New York City Tops List of Cities with Worst Air Quality Due to Canadian Wildfire Smoke

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Smoke Map

Smoke from raging wildfires in Canada blankets the Big Apple, impacting millions of residents and raising health concerns

New York City – New York City has been hit with a dubious distinction as it now ranks as the city with the world’s worst air quality. The culprit behind this alarming situation is the smoke from the raging wildfires in Canada, which has blanketed the city’s skyline and spread to other regions in the northeastern United States and even as far south as South Carolina.

The impact of the smoke has prompted health alerts and air quality warnings, affecting over 75 million residents in the United States. The dire consequences of this environmental crisis are not only unsightly but also pose a significant threat to public health, according to experts in public health, climate, and aerosol sciences.

Naresh Kumar, a professor of public health sciences at the Miller School of Medicine, warns that the emissions from large-scale fires like these are not confined to the areas where they occur. Depending on wind patterns and atmospheric conditions, the smoke can traverse vast distances, putting even healthy individuals at risk. People with allergies, chronic obstructive pulmonary disease (COPD), cardiovascular disease, and asthma face the greatest danger. The resulting health hazards could also lead to additional problems such as stress as people find themselves confined to their homes and disrupted from their normal routines.

Pratim Biswas, dean of the College of Engineering and an expert on aerosol research, emphasizes the need for protective measures against the harmful smoke. Wearing a filter mask, such as the N95 mask, is highly recommended, especially for those who have compromised immune systems or suffer from asthma. While the smoke particles vary in size, they are small enough to penetrate into the lungs, making them hazardous to health. Biswas also highlights the importance of considering the concentration and chemical composition of the smoke particles in understanding their potential harm.

Cassandra Gaston, an associate professor of atmospheric sciences, warns that the smoke from Canada’s wildfires contains a dangerous mixture of gaseous and particle pollutants. Studies have indicated that these smoke particles contain toxic materials, raising concerns about the health risks associated with inhalation. Gaston emphasizes that the smaller particles tend to be more hazardous, and their composition depends on their origin. She cautions against dismissing these environmental issues as distant problems, as atmospheric transport can rapidly spread air pollution from one part of the world to another.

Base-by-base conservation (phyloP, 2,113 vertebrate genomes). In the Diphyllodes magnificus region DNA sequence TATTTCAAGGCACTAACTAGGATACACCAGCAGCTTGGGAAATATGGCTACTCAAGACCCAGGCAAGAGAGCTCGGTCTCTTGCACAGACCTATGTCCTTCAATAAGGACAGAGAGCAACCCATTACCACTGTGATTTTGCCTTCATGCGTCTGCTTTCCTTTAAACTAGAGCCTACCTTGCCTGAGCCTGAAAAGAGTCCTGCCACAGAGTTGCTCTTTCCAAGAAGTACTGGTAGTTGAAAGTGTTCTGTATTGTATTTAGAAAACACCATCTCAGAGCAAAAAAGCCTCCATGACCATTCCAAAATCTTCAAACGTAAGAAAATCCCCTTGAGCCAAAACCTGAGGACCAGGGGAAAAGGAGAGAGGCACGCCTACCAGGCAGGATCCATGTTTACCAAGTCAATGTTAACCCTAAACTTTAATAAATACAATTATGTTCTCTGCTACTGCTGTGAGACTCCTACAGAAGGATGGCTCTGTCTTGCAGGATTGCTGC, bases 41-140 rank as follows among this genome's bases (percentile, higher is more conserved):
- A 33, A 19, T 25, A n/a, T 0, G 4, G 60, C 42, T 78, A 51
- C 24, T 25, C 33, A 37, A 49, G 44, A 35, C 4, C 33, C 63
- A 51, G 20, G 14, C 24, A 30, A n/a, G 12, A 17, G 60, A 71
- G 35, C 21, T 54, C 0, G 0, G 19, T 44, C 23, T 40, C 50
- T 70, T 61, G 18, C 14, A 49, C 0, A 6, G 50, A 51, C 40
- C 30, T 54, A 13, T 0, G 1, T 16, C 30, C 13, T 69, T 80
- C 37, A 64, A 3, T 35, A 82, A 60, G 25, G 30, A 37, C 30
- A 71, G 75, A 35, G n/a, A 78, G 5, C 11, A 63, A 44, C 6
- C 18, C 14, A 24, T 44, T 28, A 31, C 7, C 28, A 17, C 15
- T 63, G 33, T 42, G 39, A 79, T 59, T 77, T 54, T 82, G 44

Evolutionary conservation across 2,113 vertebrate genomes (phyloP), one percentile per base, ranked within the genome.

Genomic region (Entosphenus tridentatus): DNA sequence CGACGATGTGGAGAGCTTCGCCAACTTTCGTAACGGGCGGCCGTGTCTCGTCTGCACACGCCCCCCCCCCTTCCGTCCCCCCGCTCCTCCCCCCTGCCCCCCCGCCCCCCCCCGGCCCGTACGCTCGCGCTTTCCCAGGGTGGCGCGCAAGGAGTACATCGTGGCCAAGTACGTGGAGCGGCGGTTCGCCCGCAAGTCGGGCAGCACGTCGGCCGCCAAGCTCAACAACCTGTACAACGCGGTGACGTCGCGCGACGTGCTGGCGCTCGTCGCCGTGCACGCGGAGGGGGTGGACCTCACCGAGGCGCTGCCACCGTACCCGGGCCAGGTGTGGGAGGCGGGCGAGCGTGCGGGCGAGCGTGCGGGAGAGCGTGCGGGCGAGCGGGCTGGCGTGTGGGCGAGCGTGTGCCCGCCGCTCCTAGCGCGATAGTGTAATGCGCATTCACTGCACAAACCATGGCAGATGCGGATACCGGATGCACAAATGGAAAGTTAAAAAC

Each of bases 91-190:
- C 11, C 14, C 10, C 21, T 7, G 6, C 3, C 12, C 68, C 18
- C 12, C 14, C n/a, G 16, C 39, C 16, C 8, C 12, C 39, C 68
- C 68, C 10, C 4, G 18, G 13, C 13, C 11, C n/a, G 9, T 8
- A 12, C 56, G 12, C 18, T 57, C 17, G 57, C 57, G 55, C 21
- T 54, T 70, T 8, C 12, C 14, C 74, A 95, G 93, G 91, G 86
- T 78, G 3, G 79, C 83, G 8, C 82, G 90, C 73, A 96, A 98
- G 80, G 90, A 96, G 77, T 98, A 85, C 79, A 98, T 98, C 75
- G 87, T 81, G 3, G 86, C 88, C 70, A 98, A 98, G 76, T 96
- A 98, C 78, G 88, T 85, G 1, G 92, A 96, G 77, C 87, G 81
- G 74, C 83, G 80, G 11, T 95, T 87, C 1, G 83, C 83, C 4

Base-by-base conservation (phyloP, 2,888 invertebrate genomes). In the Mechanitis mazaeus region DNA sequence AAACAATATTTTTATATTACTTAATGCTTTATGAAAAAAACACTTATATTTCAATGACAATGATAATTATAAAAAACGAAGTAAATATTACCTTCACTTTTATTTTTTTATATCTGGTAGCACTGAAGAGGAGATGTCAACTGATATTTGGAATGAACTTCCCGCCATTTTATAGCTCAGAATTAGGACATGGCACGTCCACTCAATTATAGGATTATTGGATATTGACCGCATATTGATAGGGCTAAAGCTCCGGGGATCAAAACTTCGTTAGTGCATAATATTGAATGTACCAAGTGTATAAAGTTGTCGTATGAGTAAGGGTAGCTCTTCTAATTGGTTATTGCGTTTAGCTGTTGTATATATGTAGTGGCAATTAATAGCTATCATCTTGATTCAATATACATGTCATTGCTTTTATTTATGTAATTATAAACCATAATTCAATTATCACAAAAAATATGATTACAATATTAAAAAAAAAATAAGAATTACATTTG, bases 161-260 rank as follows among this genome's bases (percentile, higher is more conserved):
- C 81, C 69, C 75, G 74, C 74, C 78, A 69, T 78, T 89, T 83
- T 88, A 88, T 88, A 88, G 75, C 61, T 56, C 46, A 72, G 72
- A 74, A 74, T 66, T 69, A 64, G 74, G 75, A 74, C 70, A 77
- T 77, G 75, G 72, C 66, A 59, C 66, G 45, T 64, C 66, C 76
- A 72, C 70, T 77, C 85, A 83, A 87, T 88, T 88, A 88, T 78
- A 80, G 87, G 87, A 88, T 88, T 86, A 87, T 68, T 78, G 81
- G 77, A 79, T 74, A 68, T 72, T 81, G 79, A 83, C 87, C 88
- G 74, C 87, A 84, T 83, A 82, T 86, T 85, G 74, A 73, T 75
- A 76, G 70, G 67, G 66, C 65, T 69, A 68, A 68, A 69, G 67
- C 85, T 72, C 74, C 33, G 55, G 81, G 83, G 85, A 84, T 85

Chang-Yu Wu, a professor of chemical, environmental, and materials engineering, draws attention to the impact of wildfires on climate and future weather patterns. The biological and chemical materials released into the atmosphere during wildfires can affect temperature, moisture distribution, and precipitation patterns. Wu warns that excessive smoke can even prolong drought conditions by trapping moisture in the atmosphere, preventing it from precipitating as rain.

Umer Bakali, a doctoral candidate in biochemistry and molecular biology, highlights the health risks faced by wildland firefighters battling Canada’s blazes. Unlike structural firefighters, these individuals often don’t wear self-contained breathing apparatuses due to the demanding nature of their work in wilderness areas. This puts their respiratory health at greater risk, especially considering the carcinogens present in the wildfire smoke they are exposed to.

Experts agree that with a warming planet, we can expect more frequent and intense wildfires, resulting in massive air pollution events. The impact of wildfires in western states can also be felt across the country as the pollutants are transported eastward.

As New York City grapples with the consequences of being ranked the city with the world’s worst air quality, urgent measures are required to address this crisis and protect the health and well-being of millions of residents.

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